I have seen many queries with something as follows.
Select 1 From table
What does this
1 mean, how will it be executed and, what will it return?
Also, in what type of scenarios, can this be used?
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SELECT 1 FROM TABLE_NAME means, "Return 1 from the table". It is pretty unremarkable on its own, so normally it will be used with
WHERE and often
EXISTS (as @gbn notes, this is not necessarily best practice, it is, however, common enough to be noted, even if it isn't really meaningful (that said, I will use it because others use it and it is "more obvious" immediately. Of course, that might be a viscous chicken vs. egg issue, but I don't generally dwell)).
SELECT * FROM TABLE1 T1 WHERE EXISTS ( SELECT 1 FROM TABLE2 T2 WHERE T1.ID= T2.ID );
Basically, the above will return everything from table 1 which has a corresponding ID from table 2. (This is a contrived example, obviously, but I believe it conveys the idea. Personally, I would probably do the above as
SELECT * FROM TABLE1 T1 WHERE ID IN (SELECT ID FROM TABLE2); as I view that as FAR more explicit to the reader unless there were a circumstantially compelling reason not to).
There actually is one case which I forgot about until just now. In the case where you are trying to determine existence of a value in the database from an outside language, sometimes
SELECT 1 FROM TABLE_NAME will be used. This does not offer significant benefit over selecting an individual column, but, depending on implementation, it may offer substantial gains over doing a
SELECT *, simply because it is often the case that the more columns that the DB returns to a language, the larger the data structure, which in turn mean that more time will be taken.
If you mean something like
SELECT * FROM AnotherTable WHERE EXISTS (SELECT 1 FROM table WHERE...)
then it's a myth that the
1 is better than
SELECT * FROM AnotherTable WHERE EXISTS (SELECT * FROM table WHERE...)
* in the EXISTS is ignored and you can write this as per Page 191 of the ANSI SQL 1992 Standard:
SELECT * FROM AnotherTable WHERE EXISTS (SELECT 1/0 FROM table WHERE...)
Although it is not widely known, a query can have a
HAVING clause without a
GROUP BY clause.
In such circumstances, the
HAVING clause is applied to the entire set. Clearly, the
SELECT clause cannot refer to any column, otherwise you would (correct) get the error, "Column is invalid in select because it is not contained in the GROUP BY" etc.
Therefore, a literal value must be used (because SQL doesn't allow a resultset with zero columns -- why?!) and the literal value 1 (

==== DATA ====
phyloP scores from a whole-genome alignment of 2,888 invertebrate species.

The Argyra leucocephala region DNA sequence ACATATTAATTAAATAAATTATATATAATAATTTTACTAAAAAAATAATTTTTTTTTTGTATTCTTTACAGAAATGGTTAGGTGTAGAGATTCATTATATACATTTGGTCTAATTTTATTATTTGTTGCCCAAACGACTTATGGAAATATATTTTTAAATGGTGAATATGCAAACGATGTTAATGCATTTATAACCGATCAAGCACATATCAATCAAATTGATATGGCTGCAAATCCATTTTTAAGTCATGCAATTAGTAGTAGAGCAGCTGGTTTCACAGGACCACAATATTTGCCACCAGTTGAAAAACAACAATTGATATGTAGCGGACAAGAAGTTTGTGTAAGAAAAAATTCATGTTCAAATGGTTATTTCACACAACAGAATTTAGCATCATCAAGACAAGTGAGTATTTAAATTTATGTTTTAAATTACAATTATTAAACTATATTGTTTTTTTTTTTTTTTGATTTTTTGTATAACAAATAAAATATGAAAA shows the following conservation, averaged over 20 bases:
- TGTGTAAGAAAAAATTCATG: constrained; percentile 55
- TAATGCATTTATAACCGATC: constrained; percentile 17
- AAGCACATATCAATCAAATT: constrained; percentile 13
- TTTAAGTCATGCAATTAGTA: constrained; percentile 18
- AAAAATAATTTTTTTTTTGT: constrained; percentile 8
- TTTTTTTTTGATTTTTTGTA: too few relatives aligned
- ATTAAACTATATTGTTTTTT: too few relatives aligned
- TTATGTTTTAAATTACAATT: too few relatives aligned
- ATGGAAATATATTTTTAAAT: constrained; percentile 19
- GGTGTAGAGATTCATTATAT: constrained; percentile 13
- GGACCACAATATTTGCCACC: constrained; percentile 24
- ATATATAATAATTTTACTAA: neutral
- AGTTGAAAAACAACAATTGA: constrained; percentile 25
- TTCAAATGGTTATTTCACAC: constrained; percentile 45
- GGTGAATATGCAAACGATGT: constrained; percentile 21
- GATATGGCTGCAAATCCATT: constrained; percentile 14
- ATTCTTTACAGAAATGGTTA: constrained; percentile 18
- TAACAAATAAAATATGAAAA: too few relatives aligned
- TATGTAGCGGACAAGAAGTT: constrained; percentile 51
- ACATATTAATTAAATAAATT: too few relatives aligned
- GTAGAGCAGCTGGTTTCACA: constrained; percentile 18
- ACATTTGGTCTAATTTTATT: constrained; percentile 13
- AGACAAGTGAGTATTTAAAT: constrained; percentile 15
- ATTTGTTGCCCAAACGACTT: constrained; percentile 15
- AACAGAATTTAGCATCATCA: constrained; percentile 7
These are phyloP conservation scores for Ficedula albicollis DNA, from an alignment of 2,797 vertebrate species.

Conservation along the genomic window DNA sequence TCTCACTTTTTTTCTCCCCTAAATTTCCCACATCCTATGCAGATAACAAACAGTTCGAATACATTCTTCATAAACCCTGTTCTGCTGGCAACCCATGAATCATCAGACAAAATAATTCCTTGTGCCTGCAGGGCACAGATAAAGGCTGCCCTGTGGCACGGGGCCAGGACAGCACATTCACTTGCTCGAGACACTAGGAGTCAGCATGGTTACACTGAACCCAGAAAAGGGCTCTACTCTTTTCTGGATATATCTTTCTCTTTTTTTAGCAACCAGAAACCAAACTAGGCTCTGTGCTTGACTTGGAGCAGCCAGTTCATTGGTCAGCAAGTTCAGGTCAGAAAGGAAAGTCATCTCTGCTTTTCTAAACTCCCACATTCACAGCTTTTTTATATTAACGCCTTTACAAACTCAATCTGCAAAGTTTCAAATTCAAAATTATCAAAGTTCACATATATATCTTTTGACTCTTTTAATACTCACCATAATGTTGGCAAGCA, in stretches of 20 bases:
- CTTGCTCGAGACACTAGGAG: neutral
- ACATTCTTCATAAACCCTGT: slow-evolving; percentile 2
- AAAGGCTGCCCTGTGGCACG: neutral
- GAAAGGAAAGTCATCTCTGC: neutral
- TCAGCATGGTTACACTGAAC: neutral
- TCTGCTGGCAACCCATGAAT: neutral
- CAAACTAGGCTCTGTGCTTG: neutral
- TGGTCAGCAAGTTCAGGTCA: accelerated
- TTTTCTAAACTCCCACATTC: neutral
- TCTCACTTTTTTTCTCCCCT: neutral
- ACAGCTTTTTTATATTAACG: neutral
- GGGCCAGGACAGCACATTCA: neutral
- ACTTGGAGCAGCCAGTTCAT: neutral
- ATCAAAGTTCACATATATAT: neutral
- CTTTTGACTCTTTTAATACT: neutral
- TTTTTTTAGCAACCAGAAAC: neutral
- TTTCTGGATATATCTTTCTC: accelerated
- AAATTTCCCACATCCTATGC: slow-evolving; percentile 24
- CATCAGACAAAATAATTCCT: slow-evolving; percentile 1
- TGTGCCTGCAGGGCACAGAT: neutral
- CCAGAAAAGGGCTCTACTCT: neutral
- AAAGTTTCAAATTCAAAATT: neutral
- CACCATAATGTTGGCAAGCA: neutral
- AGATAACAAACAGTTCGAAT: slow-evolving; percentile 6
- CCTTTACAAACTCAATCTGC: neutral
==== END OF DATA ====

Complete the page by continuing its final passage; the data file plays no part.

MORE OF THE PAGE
INTEGER) is commonly used: if the
HAVING clause evaluates
TRUE then the resultset will be one row with one column showing the value 1, otherwise you get the empty set.
Example: to find whether a column has more than one distinct value:
SELECT 1 FROM tableA HAVING MIN(colA) < MAX(colA);
To be slightly more specific, you would use this to do
SELECT 1 FROM MyUserTable WHERE user_id = 33487
instead of doing
SELECT * FROM MyUserTable WHERE user_id = 33487
because you don't care about looking at the results. Asking for the number 1 is very easy for the database (since it doesn't have to do any look-ups).
If you don't know there exist any data in your table or not, you can use following query:
SELECT cons_value FROM table_name;
For an Example:
SELECT 1 FROM employee;
So, we use this SQL query to know if there is any data in the table & the number of rows indicates how many rows exist in this table.
This means that You want a value "1" as output or Most of the time used as Inner Queries because for some reason you want to calculate the outer queries based on the result of inner queries.. not all the time you use 1 but you have some specific values...
This will statically gives you output as value 1.
The reason is another one, at least for MySQL. This is from the MySQL manual
InnoDB computes index cardinality values for a table the first time that table is accessed after startup, instead of storing such values in the table. This step can take significant time on systems that partition the data into many tables. Since this overhead only applies to the initial table open operation, to “warm up” a table for later use, access it immediately after startup by issuing a statement such as SELECT 1 FROM tbl_name LIMIT 1
This is just used for convenience with IF EXISTS(). Otherwise you can go with
select * from [table_name]
Image In the case of 'IF EXISTS', we just need know that any row with specified condition exists or not doesn't matter what is content of row.
select 1 from Users
above example code, returns no. of rows equals to no. of users with 1 in single column